Kofi Annan (1938-2018) was a Ghanaian diplomat who served as the seventh Secretary-General of the United Nations, from January 1997 to December 2006.
Annan was Born in Kumasi, Ghana, on 8 April 1938. After studying at the University of Science and Technology in Kumasi, Annan completed his undergraduate work in economics at Macalester College in the United States in 1961. From 1961 to 1962, he undertook graduate studies in economics at the Institut universitaire des hautes études internationales in Geneva. As a 1971-1972 Sloan Fellow at the Massachusetts Institute of Technology, Annan received a Master of Science degree in management.
Joining the the UN in 1962, Annan worked first in Geneva, then in New York. He held senior positions in a diverse range of areas, most notably peacekeeping, where he was Under-Secretary-General at a time when nearly 70,000 military and civilian personnel were deployed in UN operations around the world.
Annan undertook wide-ranging diplomatic initiatives. For example, Annan led initial negotiations with Baghdad on the sale of oil to fund humanitarian relief. In 1999, now Secretary General of the United Nations, he helped to resolve the stalemate between Libya and the Security Council, and to forge an international response to violence in East Timor. In 2000, he certified Israel’s withdrawal from Lebanon (nobelprize.org). Also in 2006, he mediated a settlement of the dispute between Cameroon and Nigeria over the Bakassi peninsula through implementation of the judgement of the International Court of Justice.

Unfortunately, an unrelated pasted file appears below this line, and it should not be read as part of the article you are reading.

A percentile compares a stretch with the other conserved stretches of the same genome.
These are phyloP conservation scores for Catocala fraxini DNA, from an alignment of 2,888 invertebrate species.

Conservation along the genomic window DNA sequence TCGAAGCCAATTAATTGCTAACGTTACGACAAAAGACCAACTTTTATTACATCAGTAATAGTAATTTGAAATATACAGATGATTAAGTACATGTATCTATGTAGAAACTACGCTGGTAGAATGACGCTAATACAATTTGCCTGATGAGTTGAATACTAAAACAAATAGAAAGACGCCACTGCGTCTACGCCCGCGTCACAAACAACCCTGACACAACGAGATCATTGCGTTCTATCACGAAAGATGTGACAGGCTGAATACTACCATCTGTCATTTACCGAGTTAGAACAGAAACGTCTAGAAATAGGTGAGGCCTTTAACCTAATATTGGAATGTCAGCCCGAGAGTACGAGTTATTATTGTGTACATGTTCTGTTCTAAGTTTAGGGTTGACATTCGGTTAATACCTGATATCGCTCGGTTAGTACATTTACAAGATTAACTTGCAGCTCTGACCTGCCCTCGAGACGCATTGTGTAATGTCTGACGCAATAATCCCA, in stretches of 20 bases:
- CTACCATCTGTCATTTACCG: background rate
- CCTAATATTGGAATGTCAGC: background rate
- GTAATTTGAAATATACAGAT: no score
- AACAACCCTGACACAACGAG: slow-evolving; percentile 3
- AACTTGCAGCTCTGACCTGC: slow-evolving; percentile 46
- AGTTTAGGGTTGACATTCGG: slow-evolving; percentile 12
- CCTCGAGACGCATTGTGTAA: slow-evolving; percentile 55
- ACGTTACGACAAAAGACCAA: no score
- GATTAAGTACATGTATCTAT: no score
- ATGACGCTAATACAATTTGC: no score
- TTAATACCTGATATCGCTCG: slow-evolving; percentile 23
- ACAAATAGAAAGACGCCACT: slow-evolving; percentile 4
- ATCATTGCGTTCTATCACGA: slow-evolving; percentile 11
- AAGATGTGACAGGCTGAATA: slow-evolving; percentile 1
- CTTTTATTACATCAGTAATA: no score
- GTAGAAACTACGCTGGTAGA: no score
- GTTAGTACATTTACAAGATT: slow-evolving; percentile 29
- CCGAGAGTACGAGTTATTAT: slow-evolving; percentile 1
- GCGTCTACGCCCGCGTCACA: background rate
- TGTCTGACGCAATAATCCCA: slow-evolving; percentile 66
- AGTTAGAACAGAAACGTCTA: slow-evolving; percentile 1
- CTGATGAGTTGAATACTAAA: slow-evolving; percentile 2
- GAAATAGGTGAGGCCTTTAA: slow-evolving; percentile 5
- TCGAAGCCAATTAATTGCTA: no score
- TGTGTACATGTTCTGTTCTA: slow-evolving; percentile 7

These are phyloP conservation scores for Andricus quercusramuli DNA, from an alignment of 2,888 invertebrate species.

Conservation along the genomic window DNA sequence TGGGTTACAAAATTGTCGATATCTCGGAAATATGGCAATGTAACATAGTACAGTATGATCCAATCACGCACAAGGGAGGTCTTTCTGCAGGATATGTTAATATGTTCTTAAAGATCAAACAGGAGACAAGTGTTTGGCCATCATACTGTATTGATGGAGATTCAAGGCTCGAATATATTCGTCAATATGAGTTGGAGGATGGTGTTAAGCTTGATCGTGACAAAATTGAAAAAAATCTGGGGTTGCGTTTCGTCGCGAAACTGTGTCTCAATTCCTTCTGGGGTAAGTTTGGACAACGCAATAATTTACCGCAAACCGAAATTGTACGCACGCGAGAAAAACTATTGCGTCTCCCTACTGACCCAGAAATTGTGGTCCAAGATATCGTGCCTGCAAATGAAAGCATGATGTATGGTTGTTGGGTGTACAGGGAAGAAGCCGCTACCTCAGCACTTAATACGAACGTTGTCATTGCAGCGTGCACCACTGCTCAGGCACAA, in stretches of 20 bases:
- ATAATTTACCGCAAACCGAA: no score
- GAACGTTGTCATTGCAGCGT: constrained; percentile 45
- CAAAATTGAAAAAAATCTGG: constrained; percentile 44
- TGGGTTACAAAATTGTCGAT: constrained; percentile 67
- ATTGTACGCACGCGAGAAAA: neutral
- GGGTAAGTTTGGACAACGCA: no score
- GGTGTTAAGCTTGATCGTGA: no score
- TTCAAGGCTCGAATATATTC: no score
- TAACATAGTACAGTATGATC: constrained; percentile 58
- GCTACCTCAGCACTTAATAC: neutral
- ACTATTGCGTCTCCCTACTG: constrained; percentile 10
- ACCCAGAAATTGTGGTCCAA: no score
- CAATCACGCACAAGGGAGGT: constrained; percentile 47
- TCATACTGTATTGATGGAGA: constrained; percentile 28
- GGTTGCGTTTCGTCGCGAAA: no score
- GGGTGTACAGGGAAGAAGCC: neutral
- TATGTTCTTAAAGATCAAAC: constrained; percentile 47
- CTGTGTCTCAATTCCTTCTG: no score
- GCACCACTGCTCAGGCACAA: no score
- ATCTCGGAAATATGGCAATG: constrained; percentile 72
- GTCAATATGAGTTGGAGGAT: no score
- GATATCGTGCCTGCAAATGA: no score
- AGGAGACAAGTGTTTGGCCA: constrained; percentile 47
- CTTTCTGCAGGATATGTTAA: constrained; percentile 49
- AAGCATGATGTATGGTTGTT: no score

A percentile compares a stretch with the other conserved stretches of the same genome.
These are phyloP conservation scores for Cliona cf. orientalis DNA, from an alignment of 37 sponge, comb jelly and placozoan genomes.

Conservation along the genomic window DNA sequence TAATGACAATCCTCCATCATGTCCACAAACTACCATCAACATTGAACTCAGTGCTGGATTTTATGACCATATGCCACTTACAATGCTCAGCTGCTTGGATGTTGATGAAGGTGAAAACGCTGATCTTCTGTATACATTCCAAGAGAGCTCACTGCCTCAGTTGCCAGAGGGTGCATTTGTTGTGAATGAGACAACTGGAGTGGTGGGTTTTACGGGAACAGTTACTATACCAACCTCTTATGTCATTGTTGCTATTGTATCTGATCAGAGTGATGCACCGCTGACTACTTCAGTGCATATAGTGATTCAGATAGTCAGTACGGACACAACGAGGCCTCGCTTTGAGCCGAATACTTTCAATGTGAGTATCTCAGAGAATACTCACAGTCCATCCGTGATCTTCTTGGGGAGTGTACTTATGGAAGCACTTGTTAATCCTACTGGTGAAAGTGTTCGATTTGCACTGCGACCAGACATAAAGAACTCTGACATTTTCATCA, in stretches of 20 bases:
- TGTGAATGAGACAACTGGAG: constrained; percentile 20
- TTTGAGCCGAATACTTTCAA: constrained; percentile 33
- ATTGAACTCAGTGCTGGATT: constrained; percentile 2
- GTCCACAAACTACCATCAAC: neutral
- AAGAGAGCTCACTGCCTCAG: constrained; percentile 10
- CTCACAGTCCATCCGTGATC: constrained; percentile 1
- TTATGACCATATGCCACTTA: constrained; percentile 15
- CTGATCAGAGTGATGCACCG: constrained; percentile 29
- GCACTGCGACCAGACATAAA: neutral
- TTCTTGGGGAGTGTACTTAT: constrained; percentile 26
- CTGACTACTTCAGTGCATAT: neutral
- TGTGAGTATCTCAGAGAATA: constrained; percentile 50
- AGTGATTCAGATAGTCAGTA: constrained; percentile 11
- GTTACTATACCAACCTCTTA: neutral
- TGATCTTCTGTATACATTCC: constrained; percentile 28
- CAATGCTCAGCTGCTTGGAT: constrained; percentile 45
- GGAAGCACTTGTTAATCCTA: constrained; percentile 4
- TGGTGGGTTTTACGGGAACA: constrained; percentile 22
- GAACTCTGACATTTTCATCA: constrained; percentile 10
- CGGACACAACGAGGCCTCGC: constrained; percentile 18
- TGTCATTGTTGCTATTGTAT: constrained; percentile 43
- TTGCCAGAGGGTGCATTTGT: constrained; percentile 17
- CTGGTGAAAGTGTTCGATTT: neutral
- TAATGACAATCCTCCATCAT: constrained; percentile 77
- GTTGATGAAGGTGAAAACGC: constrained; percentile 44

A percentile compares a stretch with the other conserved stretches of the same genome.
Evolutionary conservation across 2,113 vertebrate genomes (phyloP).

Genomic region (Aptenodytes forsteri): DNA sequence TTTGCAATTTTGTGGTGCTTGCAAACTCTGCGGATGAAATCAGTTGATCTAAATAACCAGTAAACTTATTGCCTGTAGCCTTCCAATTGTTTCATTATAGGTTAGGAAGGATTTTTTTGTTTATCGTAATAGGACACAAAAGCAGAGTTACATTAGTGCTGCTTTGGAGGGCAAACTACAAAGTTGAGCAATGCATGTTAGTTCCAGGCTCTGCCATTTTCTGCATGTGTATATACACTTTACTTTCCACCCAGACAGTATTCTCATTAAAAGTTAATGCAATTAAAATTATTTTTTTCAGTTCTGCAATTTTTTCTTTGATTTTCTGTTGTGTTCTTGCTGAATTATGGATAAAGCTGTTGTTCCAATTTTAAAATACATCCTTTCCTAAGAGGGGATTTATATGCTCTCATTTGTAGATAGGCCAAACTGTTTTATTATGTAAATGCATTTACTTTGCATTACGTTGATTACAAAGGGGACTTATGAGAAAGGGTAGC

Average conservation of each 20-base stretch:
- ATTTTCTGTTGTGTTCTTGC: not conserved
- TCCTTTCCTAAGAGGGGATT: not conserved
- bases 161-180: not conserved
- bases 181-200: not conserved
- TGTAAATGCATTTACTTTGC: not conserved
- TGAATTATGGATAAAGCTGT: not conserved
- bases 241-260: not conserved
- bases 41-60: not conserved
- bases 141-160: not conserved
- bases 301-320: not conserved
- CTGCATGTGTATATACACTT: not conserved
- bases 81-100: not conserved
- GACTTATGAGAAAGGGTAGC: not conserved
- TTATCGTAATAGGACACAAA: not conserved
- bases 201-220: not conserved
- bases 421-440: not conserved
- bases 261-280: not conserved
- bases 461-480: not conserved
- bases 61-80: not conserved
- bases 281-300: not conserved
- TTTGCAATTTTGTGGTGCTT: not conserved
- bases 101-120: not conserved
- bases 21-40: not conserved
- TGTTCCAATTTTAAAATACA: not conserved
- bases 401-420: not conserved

At Annan’s initiative, UN peacekeeping was strengthened in ways that enabled the United Nations to cope with a rapid rise in the number of operations and personnel. Annan also facilitated the establishment by member states in 2005 of two new intergovernmental bodies: the Peacebuilding Commission and the Human Rights Council. Annan likewise played a central role in the creation of the Global Fund to fight AIDS, Tuberculosis and Malaria, the adoption of the UN’s first-ever counter-terrorism strategy, and the acceptance by member states of the ‘responsibility to protect’ people from genocide, war crimes, ethnic cleansing and crimes against humanity. Annan also strengthened the United Nation’s transparency through the introduction of a new whistleblower policy and financial disclosure requirements (un.org)
Annan has received honorary degrees from universities in Africa, Asia, Europe and North America, as well as a number of other prizes and awards for his contributions to the aims and purposes of the United Nations. In 2001, he was awarded the Nobel Peace Prize jointly with the United Nations, ‘for their work for a better organized and more peaceful world.’